How to Assess a Company’s DEI Commitment as a Candidate

A job candidate sitting across a table from three

A job candidate sitting across a table from three

Wavebreakmedia/Getty Images/iStockphoto

Here’s what to look for—and what to ask—before and during the interview process to find out whether an employer fosters an inclusive environment.

Pictured: A job candidate sitting across a table from three interviewers/iStock, Wavebreakmedia

The biopharma industry has increased its efforts to recruit diverse candidates in recent years, and reports by the Biotechnology Innovation Organization and BioSpace show that candidates view diversity as important when looking for jobs. But how can candidates learn more about a company’s commitment to diversity, equity and inclusion?

Diana Cruz Solash, vice president of talent and inclusion, diversity and equity at Vertex Pharmaceuticals, which placed second in BioSpace’s 2024 Best Places to Work list, suggested that candidates start by reviewing materials a company has made publicly available about its DEI efforts.

“Where does inclusion, diversity and equity live on their website? Is it prominently displayed?” Solash said. “Are there awards that they’re talking about, external recognition that could be a validation of the work the company is doing?” One example of external recognition is reputation intelligence firm Alva’s ranking of workplaces on their DEI efforts.

Candidates should also look for signs that the company is encouraging community building, such as through employee resource groups and career growth and development, Solash said. Additionally, candidates with caretaking responsibilities or health concerns should look into the company’s benefits to see whether they are adequate for the candidate’s needs, she said. The job description itself should also reflect a company’s efforts—research has found companies that explicitly mention diversity in their recruiting materials get more interest from racial minority candidates and candidates with disabilities. Positions also attract more applicants when they use language that is not age or gender specific.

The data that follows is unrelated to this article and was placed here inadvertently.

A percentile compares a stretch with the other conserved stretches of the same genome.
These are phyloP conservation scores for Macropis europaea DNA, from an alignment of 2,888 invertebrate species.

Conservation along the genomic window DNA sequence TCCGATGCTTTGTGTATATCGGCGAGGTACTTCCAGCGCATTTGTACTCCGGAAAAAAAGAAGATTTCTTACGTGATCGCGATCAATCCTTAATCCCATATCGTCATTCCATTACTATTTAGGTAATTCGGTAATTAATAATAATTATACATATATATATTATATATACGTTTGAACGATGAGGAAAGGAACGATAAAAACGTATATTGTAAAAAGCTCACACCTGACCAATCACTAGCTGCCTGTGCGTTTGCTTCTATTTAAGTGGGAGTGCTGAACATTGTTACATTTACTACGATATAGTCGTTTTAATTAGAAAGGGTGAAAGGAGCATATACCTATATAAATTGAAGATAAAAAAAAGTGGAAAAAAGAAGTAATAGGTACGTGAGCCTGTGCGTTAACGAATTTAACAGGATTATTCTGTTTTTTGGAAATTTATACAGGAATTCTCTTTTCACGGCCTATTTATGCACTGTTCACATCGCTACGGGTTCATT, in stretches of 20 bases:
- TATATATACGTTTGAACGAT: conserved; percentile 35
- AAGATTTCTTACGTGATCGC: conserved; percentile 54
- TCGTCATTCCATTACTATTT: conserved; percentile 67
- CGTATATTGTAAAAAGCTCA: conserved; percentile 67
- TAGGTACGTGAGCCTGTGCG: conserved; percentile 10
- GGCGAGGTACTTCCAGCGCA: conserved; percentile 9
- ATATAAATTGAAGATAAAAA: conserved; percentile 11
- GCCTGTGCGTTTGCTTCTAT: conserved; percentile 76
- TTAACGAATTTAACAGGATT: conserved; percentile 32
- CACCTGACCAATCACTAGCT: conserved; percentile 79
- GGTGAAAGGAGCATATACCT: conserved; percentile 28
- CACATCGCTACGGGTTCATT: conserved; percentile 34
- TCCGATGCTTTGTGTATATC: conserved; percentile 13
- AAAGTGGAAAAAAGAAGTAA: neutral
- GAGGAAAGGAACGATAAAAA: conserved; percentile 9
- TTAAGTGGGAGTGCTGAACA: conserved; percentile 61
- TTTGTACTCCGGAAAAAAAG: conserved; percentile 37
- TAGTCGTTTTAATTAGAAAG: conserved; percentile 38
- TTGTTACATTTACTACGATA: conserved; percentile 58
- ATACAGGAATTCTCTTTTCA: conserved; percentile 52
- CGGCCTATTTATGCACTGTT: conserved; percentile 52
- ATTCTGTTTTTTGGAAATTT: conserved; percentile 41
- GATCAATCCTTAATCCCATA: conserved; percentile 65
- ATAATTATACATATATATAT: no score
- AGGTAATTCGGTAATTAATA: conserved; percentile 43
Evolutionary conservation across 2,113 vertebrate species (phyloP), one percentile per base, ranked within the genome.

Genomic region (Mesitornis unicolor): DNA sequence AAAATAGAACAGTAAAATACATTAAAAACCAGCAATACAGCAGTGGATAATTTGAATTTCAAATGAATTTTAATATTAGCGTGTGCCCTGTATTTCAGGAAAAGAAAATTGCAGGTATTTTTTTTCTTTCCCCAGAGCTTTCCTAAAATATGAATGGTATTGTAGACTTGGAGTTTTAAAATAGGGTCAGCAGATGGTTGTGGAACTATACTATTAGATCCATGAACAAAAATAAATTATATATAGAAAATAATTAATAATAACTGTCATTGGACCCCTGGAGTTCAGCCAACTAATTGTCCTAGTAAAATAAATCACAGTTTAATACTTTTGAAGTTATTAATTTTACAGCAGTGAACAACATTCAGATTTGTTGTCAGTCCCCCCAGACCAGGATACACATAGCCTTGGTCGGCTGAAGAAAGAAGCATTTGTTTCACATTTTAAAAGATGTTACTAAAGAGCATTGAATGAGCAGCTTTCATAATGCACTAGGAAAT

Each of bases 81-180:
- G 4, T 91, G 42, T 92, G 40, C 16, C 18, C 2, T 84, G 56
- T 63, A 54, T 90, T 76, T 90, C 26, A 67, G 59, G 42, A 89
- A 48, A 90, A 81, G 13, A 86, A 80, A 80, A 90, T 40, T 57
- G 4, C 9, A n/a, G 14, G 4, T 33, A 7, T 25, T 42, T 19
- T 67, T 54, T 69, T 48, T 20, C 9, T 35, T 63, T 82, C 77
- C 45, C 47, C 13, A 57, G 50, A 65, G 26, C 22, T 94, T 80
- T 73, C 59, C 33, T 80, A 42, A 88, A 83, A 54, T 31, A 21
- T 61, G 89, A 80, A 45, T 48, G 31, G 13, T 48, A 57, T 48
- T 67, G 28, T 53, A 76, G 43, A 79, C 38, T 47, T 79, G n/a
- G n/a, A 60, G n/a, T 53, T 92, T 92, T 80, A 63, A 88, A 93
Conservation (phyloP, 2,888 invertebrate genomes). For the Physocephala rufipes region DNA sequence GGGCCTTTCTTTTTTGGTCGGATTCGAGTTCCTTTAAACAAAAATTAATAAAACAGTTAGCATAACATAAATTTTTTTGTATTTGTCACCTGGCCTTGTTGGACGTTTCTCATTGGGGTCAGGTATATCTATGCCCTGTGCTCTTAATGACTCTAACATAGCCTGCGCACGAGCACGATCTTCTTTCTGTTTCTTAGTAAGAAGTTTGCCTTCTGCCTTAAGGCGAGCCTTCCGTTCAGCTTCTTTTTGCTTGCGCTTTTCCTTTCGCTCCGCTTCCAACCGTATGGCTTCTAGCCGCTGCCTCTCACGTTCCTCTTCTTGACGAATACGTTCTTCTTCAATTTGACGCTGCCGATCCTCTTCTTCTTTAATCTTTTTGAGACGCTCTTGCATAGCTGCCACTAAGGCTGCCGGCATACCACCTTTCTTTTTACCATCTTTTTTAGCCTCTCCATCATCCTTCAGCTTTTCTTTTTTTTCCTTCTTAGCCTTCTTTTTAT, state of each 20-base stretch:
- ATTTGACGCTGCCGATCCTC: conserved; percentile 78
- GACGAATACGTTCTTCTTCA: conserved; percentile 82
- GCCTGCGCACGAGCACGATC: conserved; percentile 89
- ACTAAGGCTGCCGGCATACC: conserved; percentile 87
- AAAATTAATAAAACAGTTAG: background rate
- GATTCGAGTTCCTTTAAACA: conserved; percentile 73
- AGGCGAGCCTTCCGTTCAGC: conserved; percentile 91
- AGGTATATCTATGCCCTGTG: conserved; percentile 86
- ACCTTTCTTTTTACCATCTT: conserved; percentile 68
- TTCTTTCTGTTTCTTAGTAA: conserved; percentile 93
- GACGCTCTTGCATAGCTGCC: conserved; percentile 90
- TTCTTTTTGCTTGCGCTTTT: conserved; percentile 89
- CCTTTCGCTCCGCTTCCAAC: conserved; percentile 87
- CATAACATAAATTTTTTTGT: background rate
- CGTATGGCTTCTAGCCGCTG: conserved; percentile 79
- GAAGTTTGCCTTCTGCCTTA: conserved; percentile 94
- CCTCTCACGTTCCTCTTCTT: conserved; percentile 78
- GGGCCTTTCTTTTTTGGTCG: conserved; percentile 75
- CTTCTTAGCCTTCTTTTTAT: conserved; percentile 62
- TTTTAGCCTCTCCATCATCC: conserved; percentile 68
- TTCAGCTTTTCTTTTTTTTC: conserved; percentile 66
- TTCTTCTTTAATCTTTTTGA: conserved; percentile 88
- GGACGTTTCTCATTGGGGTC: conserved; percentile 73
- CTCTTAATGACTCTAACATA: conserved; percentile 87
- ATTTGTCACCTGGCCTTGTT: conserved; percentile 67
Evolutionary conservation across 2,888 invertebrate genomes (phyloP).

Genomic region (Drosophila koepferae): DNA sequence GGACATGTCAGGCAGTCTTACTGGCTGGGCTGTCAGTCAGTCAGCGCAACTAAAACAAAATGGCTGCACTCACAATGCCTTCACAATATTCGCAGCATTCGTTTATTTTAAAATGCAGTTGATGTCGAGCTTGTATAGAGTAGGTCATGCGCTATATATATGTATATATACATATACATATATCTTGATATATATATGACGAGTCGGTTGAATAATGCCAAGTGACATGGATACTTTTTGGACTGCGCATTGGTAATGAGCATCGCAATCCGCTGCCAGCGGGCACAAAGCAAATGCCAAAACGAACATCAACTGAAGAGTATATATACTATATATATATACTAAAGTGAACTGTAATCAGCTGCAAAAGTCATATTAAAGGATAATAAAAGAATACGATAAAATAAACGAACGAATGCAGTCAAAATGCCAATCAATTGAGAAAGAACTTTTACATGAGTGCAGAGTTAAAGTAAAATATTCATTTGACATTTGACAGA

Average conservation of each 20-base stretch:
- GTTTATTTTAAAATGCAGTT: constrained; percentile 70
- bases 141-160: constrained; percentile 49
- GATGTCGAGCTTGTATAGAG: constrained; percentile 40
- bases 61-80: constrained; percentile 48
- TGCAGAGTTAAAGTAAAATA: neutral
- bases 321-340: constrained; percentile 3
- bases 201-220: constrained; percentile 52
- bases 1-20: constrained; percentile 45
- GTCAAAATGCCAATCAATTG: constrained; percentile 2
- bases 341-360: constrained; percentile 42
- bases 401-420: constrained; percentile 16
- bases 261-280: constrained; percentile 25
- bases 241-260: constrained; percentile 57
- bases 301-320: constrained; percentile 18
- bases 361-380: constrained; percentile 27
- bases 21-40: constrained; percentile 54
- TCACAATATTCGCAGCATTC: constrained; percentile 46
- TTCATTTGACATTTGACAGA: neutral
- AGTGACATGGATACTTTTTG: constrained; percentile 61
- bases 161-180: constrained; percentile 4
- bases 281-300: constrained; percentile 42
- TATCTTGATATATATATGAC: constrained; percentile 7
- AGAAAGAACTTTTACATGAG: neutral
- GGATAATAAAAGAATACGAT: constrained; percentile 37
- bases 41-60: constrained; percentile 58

Once the interview phase begins, Solash said candidates should pay attention to whether they have a diverse interview panel and whether current employees bring up DEI efforts in interviews without being prompted. If an interviewer doesn’t mention DEI, candidates should ask about it and observe the interviewer’s reaction, Solash said.

“Ideally [interviewers] would bring [DEI] up and say this is a key part of who we are as an organization,” Solash said. “If someone doesn’t bring it up, ask, and if they say ‘oh, absolutely,’ I think that’s okay. The thing that I think is a real red flag is if someone asks and they say ‘well, I don’t know much about that.’”

Questions to Ask Interviewers

Vertex trains employees to “activate [inclusion, diversity and equity] in their day to day,” Solash said, and she suggested that candidates ask how companies approach similar trainings for their employees—for example, “What are you doing to train and develop inclusive leadership skills in all of your employees?”

Candidates can also ask about how companies find potential candidates.

“If I’m a candidate, the way that I might ask a question about it is, ‘tell me a little bit about where you recruit from. How do you make sure you’ve got the widest talent pool available to you?’” Solash said.

According to Solash, interviewers should not claim they can’t find diverse candidates, but rather talk about proactive efforts such as going to conferences that give them access to different talent pools.

Candidates should also ask about how projects and assignments are determined, as this work can impact promotion opportunities, Solash said. How does a company ensure that everyone has the opportunity to work on meaningful projects and the skills to do so?

Candidates can also use the interview phase to gauge a company’s commitment to the community it serves by asking a question such as “How do you make sure you’re being a good corporate citizen and contributing to inclusion, diversity and equity in the communities where you live and work [and] that you’re seeking to serve?” Solash said.

Vertex asks diverse candidates if they would like to have members of a relevant employee resource group on their interview panel, according to Solash, but candidates at companies without a similar practice can ask to be put in touch with ERG members.

“Most companies who have these are really proud of them, so I would be surprised if somebody said, ‘oh no, we can’t do that,’” she said.

At the end of the day, organizations should ideally view DEI as the job of every employee, Solash said.

Nadia Bey is a freelance writer from North Carolina. She can be reached at